CREATE A MOVEMENT
Customer references, traditionally, are "one to one." They're about getting one of your customers to persuade one of your prospects to buy.
You can take it up a notch by getting particularly attractive references to create a video or success story that, hopefully, will reach and influence many buyers. This is "one to many."
How FAR can you take this? How powerful can a reference -- or let's say, advocate -- be?
From "One to One" to "The Few to the Masses"
The most powerful advocates can create movements. They can get large numbers in your market to move toward your brand. And it generally takes just a few of these. This is "the few to the masses."
These include people like Microsoft MVP Bill Gellin, whose individual website, called "Mr. Excel" attracts more visitors on some days than Microsoft's own Excel page. Or Damond Ling, who founded what wound up becoming SAS Canada's most important customer community, the Data Mining Forum. He was also one of the SAS "Customer Champions" who attracted thousands of customers and prospects to other SAS Canada forums and events--and were responsible for completely restoring SAS Canada's declining customer retention rates several years ago.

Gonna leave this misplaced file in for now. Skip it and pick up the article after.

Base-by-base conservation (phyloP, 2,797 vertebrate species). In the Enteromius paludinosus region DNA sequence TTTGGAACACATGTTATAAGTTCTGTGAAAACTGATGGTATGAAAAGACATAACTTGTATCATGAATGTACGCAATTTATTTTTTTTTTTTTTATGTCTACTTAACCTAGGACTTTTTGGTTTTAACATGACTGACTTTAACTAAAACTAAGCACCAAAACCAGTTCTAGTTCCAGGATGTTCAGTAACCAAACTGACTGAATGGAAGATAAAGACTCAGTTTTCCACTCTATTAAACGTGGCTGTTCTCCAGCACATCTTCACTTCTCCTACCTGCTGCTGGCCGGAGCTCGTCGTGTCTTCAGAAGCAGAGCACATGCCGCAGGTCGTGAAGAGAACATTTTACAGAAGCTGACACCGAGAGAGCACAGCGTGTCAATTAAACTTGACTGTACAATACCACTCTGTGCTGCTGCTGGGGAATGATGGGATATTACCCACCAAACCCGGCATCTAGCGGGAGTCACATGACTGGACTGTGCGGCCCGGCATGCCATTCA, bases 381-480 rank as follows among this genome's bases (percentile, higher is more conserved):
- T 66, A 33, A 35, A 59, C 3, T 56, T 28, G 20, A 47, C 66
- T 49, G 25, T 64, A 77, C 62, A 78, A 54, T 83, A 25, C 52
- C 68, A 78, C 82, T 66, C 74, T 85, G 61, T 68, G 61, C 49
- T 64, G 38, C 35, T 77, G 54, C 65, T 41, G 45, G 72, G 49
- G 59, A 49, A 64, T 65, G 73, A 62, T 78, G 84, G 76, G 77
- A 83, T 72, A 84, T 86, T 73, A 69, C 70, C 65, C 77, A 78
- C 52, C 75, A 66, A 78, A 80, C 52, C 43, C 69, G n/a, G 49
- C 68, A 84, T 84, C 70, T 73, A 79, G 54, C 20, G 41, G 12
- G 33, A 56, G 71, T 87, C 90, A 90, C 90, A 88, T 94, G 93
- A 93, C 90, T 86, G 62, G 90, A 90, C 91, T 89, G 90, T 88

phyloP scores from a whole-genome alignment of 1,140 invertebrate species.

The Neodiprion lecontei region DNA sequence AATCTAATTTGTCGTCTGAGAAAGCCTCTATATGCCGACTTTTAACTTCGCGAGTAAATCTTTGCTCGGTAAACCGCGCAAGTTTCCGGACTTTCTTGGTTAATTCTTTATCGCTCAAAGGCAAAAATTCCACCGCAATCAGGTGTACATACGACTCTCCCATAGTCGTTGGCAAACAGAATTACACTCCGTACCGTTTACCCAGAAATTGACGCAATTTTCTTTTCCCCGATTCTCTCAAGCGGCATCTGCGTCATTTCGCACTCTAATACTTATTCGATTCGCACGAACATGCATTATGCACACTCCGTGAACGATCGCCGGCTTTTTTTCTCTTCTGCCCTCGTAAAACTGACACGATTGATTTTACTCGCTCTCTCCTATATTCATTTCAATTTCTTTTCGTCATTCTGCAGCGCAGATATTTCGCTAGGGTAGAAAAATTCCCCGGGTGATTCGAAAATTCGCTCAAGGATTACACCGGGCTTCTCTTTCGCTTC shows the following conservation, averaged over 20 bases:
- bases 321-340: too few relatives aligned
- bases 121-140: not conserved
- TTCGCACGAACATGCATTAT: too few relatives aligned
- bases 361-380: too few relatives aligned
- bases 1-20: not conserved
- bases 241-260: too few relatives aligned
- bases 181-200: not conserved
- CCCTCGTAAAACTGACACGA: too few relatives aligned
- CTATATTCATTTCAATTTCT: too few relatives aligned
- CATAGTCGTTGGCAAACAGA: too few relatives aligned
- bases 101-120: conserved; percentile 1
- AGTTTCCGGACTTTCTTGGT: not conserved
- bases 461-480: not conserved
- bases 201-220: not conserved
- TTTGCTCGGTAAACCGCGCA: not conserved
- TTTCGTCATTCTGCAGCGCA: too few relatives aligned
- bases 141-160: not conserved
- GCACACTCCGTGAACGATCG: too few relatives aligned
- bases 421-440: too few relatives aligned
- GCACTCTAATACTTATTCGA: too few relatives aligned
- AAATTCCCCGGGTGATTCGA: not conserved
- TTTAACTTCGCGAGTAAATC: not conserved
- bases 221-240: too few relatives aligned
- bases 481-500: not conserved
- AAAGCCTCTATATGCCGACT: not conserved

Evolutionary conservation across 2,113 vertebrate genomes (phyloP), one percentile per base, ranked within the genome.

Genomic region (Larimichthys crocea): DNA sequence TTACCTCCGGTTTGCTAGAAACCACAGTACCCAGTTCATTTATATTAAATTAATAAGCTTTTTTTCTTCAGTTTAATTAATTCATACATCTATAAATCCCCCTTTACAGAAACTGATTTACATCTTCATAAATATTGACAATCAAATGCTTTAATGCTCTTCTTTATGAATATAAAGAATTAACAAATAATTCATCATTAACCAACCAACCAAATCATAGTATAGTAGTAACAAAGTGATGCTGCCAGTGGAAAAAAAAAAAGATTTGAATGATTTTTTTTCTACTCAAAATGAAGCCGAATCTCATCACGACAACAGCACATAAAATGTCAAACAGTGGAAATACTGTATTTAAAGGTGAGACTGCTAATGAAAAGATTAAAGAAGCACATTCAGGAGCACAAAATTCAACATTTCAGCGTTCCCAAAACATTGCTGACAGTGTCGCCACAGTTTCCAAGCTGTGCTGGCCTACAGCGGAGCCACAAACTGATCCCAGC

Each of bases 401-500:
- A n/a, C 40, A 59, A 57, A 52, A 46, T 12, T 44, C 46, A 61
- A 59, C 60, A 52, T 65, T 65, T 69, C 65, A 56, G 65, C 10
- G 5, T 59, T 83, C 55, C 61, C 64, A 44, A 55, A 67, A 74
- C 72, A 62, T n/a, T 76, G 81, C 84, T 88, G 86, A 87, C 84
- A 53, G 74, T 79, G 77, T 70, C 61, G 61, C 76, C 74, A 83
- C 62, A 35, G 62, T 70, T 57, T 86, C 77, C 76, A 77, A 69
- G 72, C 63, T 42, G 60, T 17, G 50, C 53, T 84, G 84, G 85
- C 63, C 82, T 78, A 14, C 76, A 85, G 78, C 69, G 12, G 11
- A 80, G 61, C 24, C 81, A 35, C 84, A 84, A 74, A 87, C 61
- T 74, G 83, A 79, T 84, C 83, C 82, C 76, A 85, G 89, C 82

These are not unlike great social movements that we're all familiar with. Such as the Civil Rights movement in the U.S. which was launched by a rather unassuming but very powerful advocate, named Rosa Parks.
So, what do these super-advocates, or what I call "Rock Star" advocates look like? How do you recognize them? As it turns out, they're not always the loudest or the most brash. They're not necessarily from the marquee brand companies. Metrics that some people are using -- like Klout scores -- don't really help.
Here's what companies like Microsoft, SAS Canada, Salesforce.com, National Instruments and others who've gotten very skilled at finding rock stars that achieve amazing feats of advocacy -- who can help create movements -- look for.